Monday, June 28, 2010


Four try to distance themselves from Akerman

June 15, 2010 By: Julie Kay

State Sens. Alex Villalobos and Dan Gelber are taking the lead in calling for a special legislative session to ban offshore drilling in Florida waters.

Yet the two work for Akerman Senterfitt, the law firm that has been retained to handle BP’s oil spill defense work in Florida.

Villalobos and Gelber both said they don’t think there is a conflict in their dual roles as attorneys with the law firm defending BP in court. Two other state legislators at the firm, state Sen. Joe Negron and state Rep. Joe Gibbons — are also of counsel at Akerman.

Villalobos, who chairs the Senate rules committee and sits on the policy and steering committee on energy, environment and land use, wrote to Akerman chairman Andrew Smulian on behalf of the firm’s four legislators on May 24.

He requested that the four be “walled off” and isolated from any “discussions, documents or activities of any kind between the firm and BP.”

He noted the legislators’ “of counsel” status at the firm means they have no ownership stake or access to the firm’s financial records and do not share in firm profits.

“By serving in the ‘of counsel’ relationship, the legislators who are associated with the firm are not involved in any manner with this client nor do we have access to files or information relating to the firm’s representation of BP,” the letter stated.

Read the letter

In an interview, Villalobos likened the situation to “a teacher voting on the education budget,” noting Akerman also represents the University of Miami and Jackson Memorial Hospital.

He wrote Smulian because “as the universe of what you are talking about shrinks, that’s where you have to be more careful. There aren’t that many companies involved in offshore drilling. BP is one of them.”

Gelber, a Democratic candidate for Florida attorney general, called any alleged conflict “a non-issue.” He has been one of the most vociferous voices against BP and offshore drilling.

“Akerman has over 400 lawyers and handles tens of thousands of cases,” he said. “I am of counsel to the firm and not a partner. I know nothing about the case, nor will I ever. I have publicly demanded that BP be held accountable for their gross negligence and for the pain they have inflicted on our state’s economy and environment, and will continue to do so aggressively.”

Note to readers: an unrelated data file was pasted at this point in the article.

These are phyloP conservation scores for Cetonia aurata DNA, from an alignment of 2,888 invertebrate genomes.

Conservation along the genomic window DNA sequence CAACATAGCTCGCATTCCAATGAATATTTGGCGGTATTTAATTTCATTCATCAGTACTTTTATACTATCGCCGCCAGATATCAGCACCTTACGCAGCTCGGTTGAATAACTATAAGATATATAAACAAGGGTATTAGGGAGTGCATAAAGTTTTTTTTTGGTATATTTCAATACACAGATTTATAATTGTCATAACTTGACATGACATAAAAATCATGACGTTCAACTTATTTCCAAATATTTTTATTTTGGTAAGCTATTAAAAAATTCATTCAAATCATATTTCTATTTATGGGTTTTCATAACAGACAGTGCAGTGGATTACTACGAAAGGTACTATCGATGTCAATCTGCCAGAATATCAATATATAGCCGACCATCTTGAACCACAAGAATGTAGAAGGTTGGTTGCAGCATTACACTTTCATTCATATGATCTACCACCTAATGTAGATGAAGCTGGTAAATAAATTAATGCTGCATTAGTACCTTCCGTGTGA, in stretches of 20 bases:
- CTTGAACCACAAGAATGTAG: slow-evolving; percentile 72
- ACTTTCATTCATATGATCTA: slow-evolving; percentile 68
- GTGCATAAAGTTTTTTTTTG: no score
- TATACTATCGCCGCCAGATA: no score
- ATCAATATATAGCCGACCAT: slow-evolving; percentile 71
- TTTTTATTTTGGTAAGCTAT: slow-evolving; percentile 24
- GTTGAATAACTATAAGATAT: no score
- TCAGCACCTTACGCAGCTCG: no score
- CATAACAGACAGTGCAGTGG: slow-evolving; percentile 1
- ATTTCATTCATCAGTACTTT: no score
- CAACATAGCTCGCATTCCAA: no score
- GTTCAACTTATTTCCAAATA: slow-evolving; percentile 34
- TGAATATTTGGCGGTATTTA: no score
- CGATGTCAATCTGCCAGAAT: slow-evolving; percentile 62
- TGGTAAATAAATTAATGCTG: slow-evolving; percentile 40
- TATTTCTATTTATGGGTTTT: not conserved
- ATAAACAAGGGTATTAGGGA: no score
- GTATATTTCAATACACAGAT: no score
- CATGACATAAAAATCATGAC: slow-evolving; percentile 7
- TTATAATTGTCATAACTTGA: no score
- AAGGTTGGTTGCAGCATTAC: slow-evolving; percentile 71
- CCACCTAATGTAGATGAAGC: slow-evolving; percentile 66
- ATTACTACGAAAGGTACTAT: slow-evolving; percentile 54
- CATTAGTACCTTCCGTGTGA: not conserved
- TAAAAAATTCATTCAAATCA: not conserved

But Bob Jarvis, who teaches legal ethics at Nova Southeastern University’s Shepard Broad Law Center, said that not only is there a potential conflict for the four legislators but they may have to resign from Akerman.

“I don’t think there’s any question that right now you do not want to be associated with BP if you’re in the political arena,” he said. “It’s certainly something an opponent would try to use against you.

“Let’s face it,” Jarvis said, “right now BP is the punching bag and the devil. It wouldn’t surprise me if they have to resign from the firm.”

Akerman’s hiring by BP is an example of why it’s often better for lawmaker-lawyers to have their own firms, Jarvis said.

“This is always the problem when you look for a law firm and you have your own agenda,” he said. “They may clash. We’ll have to see how it plays out.”

A spokesman for Republican Lt. Gov. Jeffrey Kottkamp, who is challenging Gelber in the attorney general’s race, did not return calls for comment.

Julie Kay can be reached at (305) 347-6685.

No comments: